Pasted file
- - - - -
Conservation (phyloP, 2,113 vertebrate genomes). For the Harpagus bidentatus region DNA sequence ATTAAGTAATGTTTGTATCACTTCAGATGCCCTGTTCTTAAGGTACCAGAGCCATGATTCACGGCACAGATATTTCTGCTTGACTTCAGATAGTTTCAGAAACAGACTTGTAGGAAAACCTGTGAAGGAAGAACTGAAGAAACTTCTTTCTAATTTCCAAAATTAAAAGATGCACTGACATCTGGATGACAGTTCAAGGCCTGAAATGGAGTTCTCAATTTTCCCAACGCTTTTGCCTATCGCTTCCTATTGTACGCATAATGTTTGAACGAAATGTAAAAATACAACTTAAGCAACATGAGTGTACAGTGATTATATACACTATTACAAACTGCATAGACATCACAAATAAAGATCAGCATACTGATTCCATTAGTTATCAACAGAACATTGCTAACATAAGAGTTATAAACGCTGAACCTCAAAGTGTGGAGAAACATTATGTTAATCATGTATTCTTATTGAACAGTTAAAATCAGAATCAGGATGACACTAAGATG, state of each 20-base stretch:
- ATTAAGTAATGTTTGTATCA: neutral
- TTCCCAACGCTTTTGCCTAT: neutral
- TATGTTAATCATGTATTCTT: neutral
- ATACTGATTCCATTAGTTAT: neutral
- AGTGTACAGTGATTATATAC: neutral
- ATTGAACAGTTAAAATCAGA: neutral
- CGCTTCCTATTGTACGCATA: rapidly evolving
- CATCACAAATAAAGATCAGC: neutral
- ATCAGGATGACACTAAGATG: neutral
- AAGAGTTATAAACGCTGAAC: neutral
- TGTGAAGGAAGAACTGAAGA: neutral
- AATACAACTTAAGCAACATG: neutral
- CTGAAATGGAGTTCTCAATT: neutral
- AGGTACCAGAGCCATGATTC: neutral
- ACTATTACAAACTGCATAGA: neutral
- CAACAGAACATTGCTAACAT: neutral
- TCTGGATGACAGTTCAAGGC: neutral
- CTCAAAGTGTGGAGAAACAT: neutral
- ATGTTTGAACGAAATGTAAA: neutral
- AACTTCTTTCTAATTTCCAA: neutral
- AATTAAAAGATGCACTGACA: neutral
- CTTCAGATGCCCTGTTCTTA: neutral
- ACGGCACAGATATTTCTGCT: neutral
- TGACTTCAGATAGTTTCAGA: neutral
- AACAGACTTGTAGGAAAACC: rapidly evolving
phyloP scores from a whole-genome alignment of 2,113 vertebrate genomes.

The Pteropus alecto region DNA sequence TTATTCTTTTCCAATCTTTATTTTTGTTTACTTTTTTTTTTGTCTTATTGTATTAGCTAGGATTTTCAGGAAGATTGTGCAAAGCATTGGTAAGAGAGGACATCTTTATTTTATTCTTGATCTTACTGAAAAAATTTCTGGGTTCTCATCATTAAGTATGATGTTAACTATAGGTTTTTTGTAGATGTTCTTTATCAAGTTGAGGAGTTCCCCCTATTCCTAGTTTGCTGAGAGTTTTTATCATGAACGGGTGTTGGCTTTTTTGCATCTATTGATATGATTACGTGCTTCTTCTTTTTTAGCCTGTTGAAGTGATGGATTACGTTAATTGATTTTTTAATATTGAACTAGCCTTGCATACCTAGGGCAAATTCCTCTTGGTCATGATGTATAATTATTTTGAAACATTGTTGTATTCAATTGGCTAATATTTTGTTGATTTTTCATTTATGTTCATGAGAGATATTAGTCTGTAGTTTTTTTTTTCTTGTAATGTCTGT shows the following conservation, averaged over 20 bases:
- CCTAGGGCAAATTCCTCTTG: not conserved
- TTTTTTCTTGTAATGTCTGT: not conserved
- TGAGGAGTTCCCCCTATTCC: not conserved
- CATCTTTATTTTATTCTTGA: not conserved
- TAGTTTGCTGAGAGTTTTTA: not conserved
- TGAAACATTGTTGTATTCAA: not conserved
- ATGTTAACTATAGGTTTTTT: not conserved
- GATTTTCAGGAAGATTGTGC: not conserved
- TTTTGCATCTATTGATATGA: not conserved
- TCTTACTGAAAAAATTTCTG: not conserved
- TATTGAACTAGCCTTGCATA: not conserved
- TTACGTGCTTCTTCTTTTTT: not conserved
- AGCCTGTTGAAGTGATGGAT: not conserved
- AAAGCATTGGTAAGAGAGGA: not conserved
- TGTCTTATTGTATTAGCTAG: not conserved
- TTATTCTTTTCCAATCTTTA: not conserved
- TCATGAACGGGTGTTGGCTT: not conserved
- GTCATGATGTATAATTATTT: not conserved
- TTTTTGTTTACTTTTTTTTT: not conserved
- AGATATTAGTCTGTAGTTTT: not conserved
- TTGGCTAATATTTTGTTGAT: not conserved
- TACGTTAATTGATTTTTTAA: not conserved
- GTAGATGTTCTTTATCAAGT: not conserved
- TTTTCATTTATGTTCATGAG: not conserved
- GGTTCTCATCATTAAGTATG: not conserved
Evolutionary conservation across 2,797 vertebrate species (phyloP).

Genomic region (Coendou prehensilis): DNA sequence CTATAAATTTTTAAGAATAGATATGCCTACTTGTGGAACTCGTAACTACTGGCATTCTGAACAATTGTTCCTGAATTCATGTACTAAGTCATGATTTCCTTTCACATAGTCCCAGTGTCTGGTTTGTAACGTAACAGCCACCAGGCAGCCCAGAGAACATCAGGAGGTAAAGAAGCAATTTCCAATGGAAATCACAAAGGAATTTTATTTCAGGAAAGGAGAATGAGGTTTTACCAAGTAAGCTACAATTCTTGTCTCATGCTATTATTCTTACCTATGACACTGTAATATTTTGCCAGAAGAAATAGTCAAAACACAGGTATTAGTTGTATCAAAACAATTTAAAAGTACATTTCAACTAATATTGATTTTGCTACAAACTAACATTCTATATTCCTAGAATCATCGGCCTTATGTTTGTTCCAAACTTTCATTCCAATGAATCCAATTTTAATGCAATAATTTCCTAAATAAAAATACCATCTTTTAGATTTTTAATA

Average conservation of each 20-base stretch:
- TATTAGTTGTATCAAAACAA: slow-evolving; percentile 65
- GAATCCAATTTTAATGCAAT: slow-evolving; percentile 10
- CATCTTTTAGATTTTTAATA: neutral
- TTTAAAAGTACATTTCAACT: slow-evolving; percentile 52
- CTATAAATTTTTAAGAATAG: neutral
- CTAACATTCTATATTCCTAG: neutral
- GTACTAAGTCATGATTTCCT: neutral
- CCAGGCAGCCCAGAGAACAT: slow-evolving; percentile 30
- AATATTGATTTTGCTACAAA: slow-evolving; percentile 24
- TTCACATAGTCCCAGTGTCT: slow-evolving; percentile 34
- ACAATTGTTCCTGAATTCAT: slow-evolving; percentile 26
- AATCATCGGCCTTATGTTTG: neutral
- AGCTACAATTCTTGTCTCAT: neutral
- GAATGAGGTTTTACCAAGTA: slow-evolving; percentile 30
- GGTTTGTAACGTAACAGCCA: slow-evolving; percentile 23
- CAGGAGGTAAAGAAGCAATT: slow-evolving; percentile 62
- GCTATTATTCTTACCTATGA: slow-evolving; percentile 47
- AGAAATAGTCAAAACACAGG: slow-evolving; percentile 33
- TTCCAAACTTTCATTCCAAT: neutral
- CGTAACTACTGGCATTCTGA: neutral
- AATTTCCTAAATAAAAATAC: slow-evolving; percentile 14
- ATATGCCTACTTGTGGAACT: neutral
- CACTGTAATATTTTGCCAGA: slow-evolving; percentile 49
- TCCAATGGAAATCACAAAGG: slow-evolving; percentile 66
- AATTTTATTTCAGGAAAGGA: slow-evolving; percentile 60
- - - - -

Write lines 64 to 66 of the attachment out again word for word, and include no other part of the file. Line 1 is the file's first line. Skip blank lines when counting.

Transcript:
- CCAGGCAGCCCAGAGAACAT: slow-evolving; percentile 30
- AATATTGATTTTGCTACAAA: slow-evolving; percentile 24
- TTCACATAGTCCCAGTGTCT: slow-evolving; percentile 34